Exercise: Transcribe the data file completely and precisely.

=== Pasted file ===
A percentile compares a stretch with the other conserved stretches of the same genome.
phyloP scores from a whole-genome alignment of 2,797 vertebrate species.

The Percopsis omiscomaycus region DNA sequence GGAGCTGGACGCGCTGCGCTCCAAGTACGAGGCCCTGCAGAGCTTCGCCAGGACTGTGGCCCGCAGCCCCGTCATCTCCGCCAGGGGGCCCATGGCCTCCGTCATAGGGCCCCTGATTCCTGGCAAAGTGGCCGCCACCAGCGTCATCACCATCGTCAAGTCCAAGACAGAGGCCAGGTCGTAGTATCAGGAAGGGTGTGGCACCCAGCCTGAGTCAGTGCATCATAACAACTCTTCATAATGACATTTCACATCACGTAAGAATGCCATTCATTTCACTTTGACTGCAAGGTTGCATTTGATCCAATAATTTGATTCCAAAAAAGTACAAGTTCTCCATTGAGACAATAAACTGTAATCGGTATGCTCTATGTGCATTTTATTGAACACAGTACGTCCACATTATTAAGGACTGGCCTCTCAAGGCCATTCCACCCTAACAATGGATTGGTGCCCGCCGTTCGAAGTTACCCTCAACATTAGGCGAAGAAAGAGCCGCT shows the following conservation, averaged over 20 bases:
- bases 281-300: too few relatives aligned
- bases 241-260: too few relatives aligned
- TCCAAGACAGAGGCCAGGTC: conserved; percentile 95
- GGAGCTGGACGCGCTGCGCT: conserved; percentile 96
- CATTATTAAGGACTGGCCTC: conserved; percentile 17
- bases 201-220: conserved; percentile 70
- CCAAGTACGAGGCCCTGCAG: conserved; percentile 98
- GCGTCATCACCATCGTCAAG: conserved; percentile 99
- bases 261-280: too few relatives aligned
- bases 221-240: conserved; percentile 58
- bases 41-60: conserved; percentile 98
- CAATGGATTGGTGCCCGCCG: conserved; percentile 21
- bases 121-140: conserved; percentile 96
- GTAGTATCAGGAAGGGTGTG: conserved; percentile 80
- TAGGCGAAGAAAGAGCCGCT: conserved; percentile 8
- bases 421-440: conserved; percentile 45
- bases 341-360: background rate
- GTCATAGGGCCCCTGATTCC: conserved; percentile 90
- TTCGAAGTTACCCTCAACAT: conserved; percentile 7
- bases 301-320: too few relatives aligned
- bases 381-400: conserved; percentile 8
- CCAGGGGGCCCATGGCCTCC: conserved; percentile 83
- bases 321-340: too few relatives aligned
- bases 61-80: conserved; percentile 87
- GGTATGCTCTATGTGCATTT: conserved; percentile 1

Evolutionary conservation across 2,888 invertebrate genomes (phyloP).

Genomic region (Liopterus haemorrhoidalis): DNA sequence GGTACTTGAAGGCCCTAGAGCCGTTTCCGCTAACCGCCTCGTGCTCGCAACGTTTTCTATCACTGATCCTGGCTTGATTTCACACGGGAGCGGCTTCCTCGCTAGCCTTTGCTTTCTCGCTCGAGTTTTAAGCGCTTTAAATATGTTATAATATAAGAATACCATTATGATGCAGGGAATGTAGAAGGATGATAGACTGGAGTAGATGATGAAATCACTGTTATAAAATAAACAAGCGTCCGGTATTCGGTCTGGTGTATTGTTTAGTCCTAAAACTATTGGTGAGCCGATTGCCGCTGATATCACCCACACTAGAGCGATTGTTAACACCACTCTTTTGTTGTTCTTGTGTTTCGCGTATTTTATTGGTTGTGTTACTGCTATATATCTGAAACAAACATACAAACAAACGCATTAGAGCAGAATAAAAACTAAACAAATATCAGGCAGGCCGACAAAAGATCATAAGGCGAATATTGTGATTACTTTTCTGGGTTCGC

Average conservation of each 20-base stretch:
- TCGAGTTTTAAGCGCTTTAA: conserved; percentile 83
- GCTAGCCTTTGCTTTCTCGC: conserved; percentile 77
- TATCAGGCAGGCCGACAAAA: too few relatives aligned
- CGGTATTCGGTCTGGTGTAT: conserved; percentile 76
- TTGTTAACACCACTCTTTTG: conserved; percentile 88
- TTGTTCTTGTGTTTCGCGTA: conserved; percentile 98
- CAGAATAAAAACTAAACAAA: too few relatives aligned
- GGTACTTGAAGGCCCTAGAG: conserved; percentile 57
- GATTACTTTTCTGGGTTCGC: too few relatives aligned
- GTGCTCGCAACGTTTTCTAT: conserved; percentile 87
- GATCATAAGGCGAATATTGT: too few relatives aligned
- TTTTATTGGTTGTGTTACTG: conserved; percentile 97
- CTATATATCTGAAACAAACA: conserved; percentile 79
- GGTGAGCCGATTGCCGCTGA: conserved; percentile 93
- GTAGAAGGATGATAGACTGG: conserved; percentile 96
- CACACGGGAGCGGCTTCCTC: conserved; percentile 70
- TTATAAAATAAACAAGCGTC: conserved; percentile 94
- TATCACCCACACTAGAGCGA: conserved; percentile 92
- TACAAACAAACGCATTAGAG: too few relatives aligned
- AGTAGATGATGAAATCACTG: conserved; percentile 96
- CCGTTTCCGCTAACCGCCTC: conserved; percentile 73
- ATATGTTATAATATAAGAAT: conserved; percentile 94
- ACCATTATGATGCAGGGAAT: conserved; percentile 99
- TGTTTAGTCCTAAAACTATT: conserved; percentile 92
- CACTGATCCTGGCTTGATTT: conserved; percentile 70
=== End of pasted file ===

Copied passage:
A percentile compares a stretch with the other conserved stretches of the same genome.
phyloP scores from a whole-genome alignment of 2,797 vertebrate species.

The Percopsis omiscomaycus region DNA sequence GGAGCTGGACGCGCTGCGCTCCAAGTACGAGGCCCTGCAGAGCTTCGCCAGGACTGTGGCCCGCAGCCCCGTCATCTCCGCCAGGGGGCCCATGGCCTCCGTCATAGGGCCCCTGATTCCTGGCAAAGTGGCCGCCACCAGCGTCATCACCATCGTCAAGTCCAAGACAGAGGCCAGGTCGTAGTATCAGGAAGGGTGTGGCACCCAGCCTGAGTCAGTGCATCATAACAACTCTTCATAATGACATTTCACATCACGTAAGAATGCCATTCATTTCACTTTGACTGCAAGGTTGCATTTGATCCAATAATTTGATTCCAAAAAAGTACAAGTTCTCCATTGAGACAATAAACTGTAATCGGTATGCTCTATGTGCATTTTATTGAACACAGTACGTCCACATTATTAAGGACTGGCCTCTCAAGGCCATTCCACCCTAACAATGGATTGGTGCCCGCCGTTCGAAGTTACCCTCAACATTAGGCGAAGAAAGAGCCGCT shows the following conservation, averaged over 20 bases:
- bases 281-300: too few relatives aligned
- bases 241-260: too few relatives aligned
- TCCAAGACAGAGGCCAGGTC: conserved; percentile 95
- GGAGCTGGACGCGCTGCGCT: conserved; percentile 96
- CATTATTAAGGACTGGCCTC: conserved; percentile 17
- bases 201-220: conserved; percentile 70
- CCAAGTACGAGGCCCTGCAG: conserved; percentile 98
- GCGTCATCACCATCGTCAAG: conserved; percentile 99
- bases 261-280: too few relatives aligned
- bases 221-240: conserved; percentile 58
- bases 41-60: conserved; percentile 98
- CAATGGATTGGTGCCCGCCG: conserved; percentile 21
- bases 121-140: conserved; percentile 96
- GTAGTATCAGGAAGGGTGTG: conserved; percentile 80
- TAGGCGAAGAAAGAGCCGCT: conserved; percentile 8
- bases 421-440: conserved; percentile 45
- bases 341-360: background rate
- GTCATAGGGCCCCTGATTCC: conserved; percentile 90
- TTCGAAGTTACCCTCAACAT: conserved; percentile 7
- bases 301-320: too few relatives aligned
- bases 381-400: conserved; percentile 8
- CCAGGGGGCCCATGGCCTCC: conserved; percentile 83
- bases 321-340: too few relatives aligned
- bases 61-80: conserved; percentile 87
- GGTATGCTCTATGTGCATTT: conserved; percentile 1

Evolutionary conservation across 2,888 invertebrate genomes (phyloP).

Genomic region (Liopterus haemorrhoidalis): DNA sequence GGTACTTGAAGGCCCTAGAGCCGTTTCCGCTAACCGCCTCGTGCTCGCAACGTTTTCTATCACTGATCCTGGCTTGATTTCACACGGGAGCGGCTTCCTCGCTAGCCTTTGCTTTCTCGCTCGAGTTTTAAGCGCTTTAAATATGTTATAATATAAGAATACCATTATGATGCAGGGAATGTAGAAGGATGATAGACTGGAGTAGATGATGAAATCACTGTTATAAAATAAACAAGCGTCCGGTATTCGGTCTGGTGTATTGTTTAGTCCTAAAACTATTGGTGAGCCGATTGCCGCTGATATCACCCACACTAGAGCGATTGTTAACACCACTCTTTTGTTGTTCTTGTGTTTCGCGTATTTTATTGGTTGTGTTACTGCTATATATCTGAAACAAACATACAAACAAACGCATTAGAGCAGAATAAAAACTAAACAAATATCAGGCAGGCCGACAAAAGATCATAAGGCGAATATTGTGATTACTTTTCTGGGTTCGC

Average conservation of each 20-base stretch:
- TCGAGTTTTAAGCGCTTTAA: conserved; percentile 83
- GCTAGCCTTTGCTTTCTCGC: conserved; percentile 77
- TATCAGGCAGGCCGACAAAA: too few relatives aligned
- CGGTATTCGGTCTGGTGTAT: conserved; percentile 76
- TTGTTAACACCACTCTTTTG: conserved; percentile 88
- TTGTTCTTGTGTTTCGCGTA: conserved; percentile 98
- CAGAATAAAAACTAAACAAA: too few relatives aligned
- GGTACTTGAAGGCCCTAGAG: conserved; percentile 57
- GATTACTTTTCTGGGTTCGC: too few relatives aligned
- GTGCTCGCAACGTTTTCTAT: conserved; percentile 87
- GATCATAAGGCGAATATTGT: too few relatives aligned
- TTTTATTGGTTGTGTTACTG: conserved; percentile 97
- CTATATATCTGAAACAAACA: conserved; percentile 79
- GGTGAGCCGATTGCCGCTGA: conserved; percentile 93
- GTAGAAGGATGATAGACTGG: conserved; percentile 96
- CACACGGGAGCGGCTTCCTC: conserved; percentile 70
- TTATAAAATAAACAAGCGTC: conserved; percentile 94
- TATCACCCACACTAGAGCGA: conserved; percentile 92
- TACAAACAAACGCATTAGAG: too few relatives aligned
- AGTAGATGATGAAATCACTG: conserved; percentile 96
- CCGTTTCCGCTAACCGCCTC: conserved; percentile 73
- ATATGTTATAATATAAGAAT: conserved; percentile 94
- ACCATTATGATGCAGGGAAT: conserved; percentile 99
- TGTTTAGTCCTAAAACTATT: conserved; percentile 92
- CACTGATCCTGGCTTGATTT: conserved; percentile 70